Gov. Jim Justice says West Virginia is warily watching the progress of Hurricane Ian and preparing to respond if the remnants hit the state.
“That hurricane down there is tough stuff. Tough, tough stuff,” Justice said during a briefing today, asking West Virginians to support those already in the hurricane’s path.
The governor added, “We all know what a one- to three-inch rain can cause,” Justice said. “Can you imagine places getting 24 inches of rain? It is tough. It’s really tough.”
More than 2.6 million people lost power as the hurricane slammed into southwest and central Florida, also causing collapsed buildings, flooding, downed powerlines and impassable roads. The storm’s path was taking it toward South Carolina by Friday.
“I have directed the National Guard to provide any kind of support that they could possibly do,” Justice said during today’s West Virginia briefing. “Absolutely, I’ve directed them to be able to help in any way they possibly can.”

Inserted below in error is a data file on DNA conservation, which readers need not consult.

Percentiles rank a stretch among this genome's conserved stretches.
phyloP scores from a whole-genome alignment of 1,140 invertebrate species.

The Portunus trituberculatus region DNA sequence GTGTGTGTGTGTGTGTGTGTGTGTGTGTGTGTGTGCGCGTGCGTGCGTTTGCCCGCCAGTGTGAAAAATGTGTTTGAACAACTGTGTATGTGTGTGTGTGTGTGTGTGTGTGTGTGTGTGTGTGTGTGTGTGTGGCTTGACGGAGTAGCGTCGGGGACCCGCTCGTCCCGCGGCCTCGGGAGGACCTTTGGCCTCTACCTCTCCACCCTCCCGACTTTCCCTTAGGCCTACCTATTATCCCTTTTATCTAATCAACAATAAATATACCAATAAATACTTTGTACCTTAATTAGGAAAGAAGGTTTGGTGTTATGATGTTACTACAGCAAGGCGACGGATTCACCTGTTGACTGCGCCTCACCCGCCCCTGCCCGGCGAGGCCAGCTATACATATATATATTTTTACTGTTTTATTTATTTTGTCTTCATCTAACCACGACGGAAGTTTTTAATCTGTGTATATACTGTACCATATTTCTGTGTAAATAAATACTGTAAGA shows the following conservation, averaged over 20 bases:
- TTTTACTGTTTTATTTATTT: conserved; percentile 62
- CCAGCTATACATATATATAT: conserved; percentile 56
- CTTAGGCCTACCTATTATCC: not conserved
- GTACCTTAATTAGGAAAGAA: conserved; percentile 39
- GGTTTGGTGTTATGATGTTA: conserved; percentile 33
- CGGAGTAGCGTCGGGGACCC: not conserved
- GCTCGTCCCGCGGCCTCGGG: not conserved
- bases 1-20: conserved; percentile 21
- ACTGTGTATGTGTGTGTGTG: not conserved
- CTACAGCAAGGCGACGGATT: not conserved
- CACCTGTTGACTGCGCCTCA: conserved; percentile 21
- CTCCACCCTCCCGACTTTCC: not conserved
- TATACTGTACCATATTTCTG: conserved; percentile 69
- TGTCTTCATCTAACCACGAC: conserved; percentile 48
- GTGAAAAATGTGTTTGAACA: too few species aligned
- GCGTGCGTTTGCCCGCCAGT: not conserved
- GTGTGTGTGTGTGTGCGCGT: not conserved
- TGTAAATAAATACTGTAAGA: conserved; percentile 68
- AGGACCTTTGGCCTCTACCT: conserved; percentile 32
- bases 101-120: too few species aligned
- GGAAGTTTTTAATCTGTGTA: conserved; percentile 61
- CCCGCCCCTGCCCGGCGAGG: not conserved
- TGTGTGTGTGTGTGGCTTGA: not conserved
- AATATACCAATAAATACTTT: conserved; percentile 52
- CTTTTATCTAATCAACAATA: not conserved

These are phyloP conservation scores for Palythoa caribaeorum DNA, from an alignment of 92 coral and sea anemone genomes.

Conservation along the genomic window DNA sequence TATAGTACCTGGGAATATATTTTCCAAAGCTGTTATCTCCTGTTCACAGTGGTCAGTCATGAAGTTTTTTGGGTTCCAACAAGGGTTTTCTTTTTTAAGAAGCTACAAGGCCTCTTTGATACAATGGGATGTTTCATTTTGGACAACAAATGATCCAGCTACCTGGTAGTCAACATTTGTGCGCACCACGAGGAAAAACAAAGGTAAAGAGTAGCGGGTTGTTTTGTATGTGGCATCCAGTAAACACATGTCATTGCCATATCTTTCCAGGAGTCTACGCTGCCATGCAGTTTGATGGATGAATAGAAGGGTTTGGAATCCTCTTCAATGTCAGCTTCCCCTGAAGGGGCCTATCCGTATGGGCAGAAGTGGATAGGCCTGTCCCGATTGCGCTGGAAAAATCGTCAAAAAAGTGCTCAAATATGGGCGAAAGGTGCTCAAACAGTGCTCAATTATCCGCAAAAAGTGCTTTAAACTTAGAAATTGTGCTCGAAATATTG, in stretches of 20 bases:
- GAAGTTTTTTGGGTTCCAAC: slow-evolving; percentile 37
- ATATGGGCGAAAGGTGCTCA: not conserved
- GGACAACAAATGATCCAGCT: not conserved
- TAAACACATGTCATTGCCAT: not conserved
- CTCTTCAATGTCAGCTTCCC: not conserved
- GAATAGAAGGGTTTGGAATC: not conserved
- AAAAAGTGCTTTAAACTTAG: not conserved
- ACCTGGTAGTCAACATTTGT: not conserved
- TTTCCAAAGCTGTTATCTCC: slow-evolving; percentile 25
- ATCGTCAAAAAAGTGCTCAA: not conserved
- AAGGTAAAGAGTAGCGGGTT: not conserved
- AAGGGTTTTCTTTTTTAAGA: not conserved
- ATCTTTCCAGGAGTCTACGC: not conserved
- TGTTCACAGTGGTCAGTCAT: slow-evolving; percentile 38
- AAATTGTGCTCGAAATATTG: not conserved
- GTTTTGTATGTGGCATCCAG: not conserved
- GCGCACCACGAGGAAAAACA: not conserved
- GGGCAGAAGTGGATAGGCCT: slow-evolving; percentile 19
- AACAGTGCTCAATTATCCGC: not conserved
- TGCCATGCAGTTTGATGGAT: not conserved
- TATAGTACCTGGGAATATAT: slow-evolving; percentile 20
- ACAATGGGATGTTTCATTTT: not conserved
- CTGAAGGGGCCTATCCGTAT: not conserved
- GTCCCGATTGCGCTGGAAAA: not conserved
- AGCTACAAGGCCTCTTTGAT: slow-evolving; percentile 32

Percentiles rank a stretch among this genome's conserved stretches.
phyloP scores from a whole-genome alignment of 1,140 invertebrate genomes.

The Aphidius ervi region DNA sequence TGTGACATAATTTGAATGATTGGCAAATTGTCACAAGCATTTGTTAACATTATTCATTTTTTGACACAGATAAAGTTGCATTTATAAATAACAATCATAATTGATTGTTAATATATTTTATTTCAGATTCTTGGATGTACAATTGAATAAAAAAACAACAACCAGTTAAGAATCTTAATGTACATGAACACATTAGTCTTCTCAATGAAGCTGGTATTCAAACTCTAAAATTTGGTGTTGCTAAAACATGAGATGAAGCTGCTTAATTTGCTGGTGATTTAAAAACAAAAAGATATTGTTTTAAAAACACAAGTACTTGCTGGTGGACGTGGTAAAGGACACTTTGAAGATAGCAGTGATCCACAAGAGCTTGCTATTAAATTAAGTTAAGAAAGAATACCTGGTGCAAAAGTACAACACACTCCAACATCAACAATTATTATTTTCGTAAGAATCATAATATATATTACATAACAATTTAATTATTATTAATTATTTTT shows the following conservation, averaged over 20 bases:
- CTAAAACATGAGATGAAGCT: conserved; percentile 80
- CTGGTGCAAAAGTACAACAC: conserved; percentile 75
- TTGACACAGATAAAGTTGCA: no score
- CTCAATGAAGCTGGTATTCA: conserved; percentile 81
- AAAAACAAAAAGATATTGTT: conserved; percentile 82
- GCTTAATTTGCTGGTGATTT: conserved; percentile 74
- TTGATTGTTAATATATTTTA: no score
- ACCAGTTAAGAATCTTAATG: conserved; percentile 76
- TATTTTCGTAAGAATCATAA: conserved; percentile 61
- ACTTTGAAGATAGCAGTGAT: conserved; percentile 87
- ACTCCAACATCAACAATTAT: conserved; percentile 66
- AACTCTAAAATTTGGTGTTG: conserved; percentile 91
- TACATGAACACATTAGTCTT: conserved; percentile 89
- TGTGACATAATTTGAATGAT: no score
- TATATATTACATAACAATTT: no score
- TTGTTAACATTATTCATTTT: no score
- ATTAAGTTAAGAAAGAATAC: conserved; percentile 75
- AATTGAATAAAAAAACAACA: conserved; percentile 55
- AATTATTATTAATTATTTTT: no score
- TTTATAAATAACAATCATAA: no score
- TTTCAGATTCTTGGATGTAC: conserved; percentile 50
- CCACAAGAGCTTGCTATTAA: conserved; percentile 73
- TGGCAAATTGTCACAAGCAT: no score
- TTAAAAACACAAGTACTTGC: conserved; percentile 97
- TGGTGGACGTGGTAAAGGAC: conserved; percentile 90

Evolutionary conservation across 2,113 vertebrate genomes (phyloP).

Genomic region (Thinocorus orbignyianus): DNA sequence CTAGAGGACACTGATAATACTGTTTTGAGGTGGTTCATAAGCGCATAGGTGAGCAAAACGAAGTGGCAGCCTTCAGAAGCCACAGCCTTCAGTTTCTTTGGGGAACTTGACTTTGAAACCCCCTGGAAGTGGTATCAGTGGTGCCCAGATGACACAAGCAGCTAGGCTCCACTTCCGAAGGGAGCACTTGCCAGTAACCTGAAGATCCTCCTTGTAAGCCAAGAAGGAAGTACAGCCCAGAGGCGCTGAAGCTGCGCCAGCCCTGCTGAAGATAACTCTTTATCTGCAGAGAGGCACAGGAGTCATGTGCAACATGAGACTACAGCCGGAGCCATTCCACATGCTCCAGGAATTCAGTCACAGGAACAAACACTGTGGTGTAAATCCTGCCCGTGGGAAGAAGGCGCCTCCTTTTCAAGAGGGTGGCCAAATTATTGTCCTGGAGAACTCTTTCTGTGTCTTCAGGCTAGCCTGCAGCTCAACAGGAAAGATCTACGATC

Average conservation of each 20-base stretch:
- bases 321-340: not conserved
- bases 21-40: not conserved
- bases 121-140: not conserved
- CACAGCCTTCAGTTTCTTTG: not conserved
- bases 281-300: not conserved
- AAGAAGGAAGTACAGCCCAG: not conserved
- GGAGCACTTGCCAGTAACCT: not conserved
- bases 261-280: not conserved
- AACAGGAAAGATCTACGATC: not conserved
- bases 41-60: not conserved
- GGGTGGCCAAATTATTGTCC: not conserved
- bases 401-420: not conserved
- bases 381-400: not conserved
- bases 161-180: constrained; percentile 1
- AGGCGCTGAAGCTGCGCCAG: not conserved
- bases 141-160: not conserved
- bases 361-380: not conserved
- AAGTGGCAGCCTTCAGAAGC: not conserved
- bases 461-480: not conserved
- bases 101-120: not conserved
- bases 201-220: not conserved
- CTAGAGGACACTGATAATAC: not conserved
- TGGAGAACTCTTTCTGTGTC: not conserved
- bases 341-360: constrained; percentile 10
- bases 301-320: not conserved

The State of Virginia declared emergency in advance of the storm’s likely drenching of the state this weekend. The State of Maryland has continued to monitor the storm’s path, remaining on alert for possible flooding and high winds.
In West Virginia, the governor said officials will keep an eye on the developing situation.
The National Weather Service in Charleston is anticipating dry and cool weather in the region until later Friday when remnants from the hurricane arrive. Rain and gusty winds are expected through Monday. The weather service anticipates total accumulations of 1.5 to 3 inches of rain with the highest risk of flooding in areas of poor drainage.
“We’re all over this. We’re watching it like crazy,” Justice said. “Three to five inches of rain in this state with our mountains and the situation the way it is would be a real catastrophic problem. We all know this, and we’re on it.”